While fifth freedom flights often offer good value, there are some drawbacks. Some don't fly daily, and the timing of the flight is not always ideal. Like the time I flew Hong Kong’s, Cathay Pacific, from New York to Vancouver, and it arrived at 2:00 am.

Vancouver’s geographical location made it well suited for fifth freedom flights, but in recent years many of these have been discontinued for a variety of reasons. Airlines that offered these flights from Vancouver included:

Philippine Airlines – New York (Newark)
Qantas – San Francisco
Singapore Airlines – Seoul
Air Pacific – Honolulu
Malaysia Airlines – Taipei
Japan Airlines – Mexico City

In places all over the world, these Fifth Freedom flights exist, so the next time you book your flight, ask your travel agent or search the web, and you just might be able to fly an airline you’ve never heard of.

Monday, November 29, 2010

How your photos can help children

If you are interested in having a photo calendar or book produced, especially during the coming holidays (St. Nicholas Day, Hanukkah, Christmas, and Kwanzaa), then you might consider using the link below to purchase one through usharephoto, and in doing so support the Children's Organ Transplant Society. 

I sit on the Board of this grassroots organization that for the past 10 years has provided much needed support for children (and their families) waiting for an organ transplant, and also those that have received this life-saving procedure.

By purchasing a photo book or calendar through this link, a significant portion of the cost will be redirected back to the Children's Organ Transplant Society to fund expanded programs, including sending children to summer camp, and helping alleviate some of the costs for families who need to purchase medical supplies and medications that are not covered by government programs.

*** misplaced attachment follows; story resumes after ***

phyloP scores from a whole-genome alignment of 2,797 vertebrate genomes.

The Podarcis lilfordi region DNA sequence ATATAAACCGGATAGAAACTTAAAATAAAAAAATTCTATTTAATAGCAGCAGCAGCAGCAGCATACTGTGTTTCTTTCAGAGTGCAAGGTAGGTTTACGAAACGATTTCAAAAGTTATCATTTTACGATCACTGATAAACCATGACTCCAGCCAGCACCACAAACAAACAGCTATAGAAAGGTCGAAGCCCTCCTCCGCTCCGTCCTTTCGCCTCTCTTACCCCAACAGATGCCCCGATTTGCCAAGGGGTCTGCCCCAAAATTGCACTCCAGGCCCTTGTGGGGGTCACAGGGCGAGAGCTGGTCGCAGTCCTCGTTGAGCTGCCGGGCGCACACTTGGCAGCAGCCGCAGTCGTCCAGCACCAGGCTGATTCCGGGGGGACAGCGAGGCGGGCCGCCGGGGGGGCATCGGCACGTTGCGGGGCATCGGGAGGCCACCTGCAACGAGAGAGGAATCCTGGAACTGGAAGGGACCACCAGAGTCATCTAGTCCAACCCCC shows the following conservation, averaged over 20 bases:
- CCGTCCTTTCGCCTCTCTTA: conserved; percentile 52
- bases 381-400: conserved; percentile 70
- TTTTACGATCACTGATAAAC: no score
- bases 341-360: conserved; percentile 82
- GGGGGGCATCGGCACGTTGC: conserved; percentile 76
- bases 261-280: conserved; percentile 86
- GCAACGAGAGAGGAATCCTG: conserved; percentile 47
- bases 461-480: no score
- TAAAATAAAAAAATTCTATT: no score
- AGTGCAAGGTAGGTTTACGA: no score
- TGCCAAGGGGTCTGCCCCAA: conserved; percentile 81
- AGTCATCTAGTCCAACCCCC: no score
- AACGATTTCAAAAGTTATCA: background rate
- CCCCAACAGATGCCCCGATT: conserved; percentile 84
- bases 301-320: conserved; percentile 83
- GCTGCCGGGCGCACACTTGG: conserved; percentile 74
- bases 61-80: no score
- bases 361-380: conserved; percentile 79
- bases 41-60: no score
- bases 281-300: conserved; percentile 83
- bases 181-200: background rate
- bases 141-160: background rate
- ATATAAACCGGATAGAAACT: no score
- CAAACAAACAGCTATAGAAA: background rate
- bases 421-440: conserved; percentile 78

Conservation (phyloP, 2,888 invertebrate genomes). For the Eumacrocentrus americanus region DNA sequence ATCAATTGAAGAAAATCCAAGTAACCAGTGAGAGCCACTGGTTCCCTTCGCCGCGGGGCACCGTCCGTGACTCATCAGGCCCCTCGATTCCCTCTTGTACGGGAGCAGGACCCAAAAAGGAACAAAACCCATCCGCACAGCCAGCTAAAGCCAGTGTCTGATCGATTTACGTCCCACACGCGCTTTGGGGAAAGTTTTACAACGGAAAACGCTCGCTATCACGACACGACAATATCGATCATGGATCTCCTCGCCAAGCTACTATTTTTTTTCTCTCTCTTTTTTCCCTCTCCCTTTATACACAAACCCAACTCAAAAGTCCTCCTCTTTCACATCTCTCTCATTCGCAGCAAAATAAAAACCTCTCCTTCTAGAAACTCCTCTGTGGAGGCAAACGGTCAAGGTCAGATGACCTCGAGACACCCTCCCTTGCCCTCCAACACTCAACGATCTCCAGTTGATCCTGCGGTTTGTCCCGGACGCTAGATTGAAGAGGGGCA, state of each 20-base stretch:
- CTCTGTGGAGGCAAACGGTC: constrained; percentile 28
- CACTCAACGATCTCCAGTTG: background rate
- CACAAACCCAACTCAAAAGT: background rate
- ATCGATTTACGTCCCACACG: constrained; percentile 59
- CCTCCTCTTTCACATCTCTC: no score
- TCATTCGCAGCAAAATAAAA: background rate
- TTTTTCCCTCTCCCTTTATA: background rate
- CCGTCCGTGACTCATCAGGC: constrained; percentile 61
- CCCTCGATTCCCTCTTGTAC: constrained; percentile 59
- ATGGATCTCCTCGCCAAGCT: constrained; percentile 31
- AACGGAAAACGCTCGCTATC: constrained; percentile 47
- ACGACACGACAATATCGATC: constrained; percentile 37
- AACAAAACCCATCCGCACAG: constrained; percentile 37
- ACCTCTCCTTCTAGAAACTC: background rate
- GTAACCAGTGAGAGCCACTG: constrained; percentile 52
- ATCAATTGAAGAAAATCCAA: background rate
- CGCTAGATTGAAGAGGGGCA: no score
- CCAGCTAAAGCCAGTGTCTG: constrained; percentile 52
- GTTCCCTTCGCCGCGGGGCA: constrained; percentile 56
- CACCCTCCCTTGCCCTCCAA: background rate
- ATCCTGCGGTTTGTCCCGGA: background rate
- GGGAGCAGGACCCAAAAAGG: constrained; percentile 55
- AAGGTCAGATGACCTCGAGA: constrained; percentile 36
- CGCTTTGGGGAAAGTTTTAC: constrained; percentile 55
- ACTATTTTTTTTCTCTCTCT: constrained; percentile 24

Should you have any questions, please let me know @ And feel free to share this link with your family and friends.

Saturday, November 27, 2010

Learning about the day at a time

Jack at one year...brushing up on his geography

My sister used to poke fun at me for reading an atlas before going to bed when I was young. In fact, I still love looking through an atlas. So, it shouldn’t really be a surprise that Jack, my eldest son, who is five years old, shares that same curiosity of the world. I remember when he was just a little over one year old at Disneyland, and he was pouring over the Park map, as if ready to offer someone directions. For months afterward he would look at that same map before going to bed. More recently he’s taken to scrolling through Google Earth. And while he often zeroes in on one of the five Disneyland Parks throughout the world, he also takes delight in finding London’s Big Ben, or the Eiffel Tower, or the Amazon River. 

His interest in the world has been fuelled in part by the places he’s already visited in his short life, including: Montreal, Quebec City, California, Hawaii, Fiji, and Australia.

Jack finds his way at Disneyland 

I remember once over dinner some time ago, Jack remarked with certainty, “I want to go to Chicago!” "Why do you want to go there," his mother asked? "Because I want to know what's there," he replied, sounding very grown up. He also often quips that he would like to visit Paris and New York City. And while he hasn’t yet been, I have little doubt that he will one day visit these iconic cities.

As parents, we have had the opportunity to travel, and so my wife and I don’t discourage his geographical inquisitiveness. In fact, we often end up folding and putting away the many maps that he has collected and keeps in a box.

Recently, I wondered how I could enhance his curiosity for the world, and at the same time provide a fun, learning experience. That’s how the big tin, which coincidentally is adorned with the flags of the Canadian Provinces, came to find a place in our kitchen.

In it, I put several pieces of paper with the names of countries, along with an image of their flag, and information about that country, such as the capital, language, currency, literacy rate, and landmark.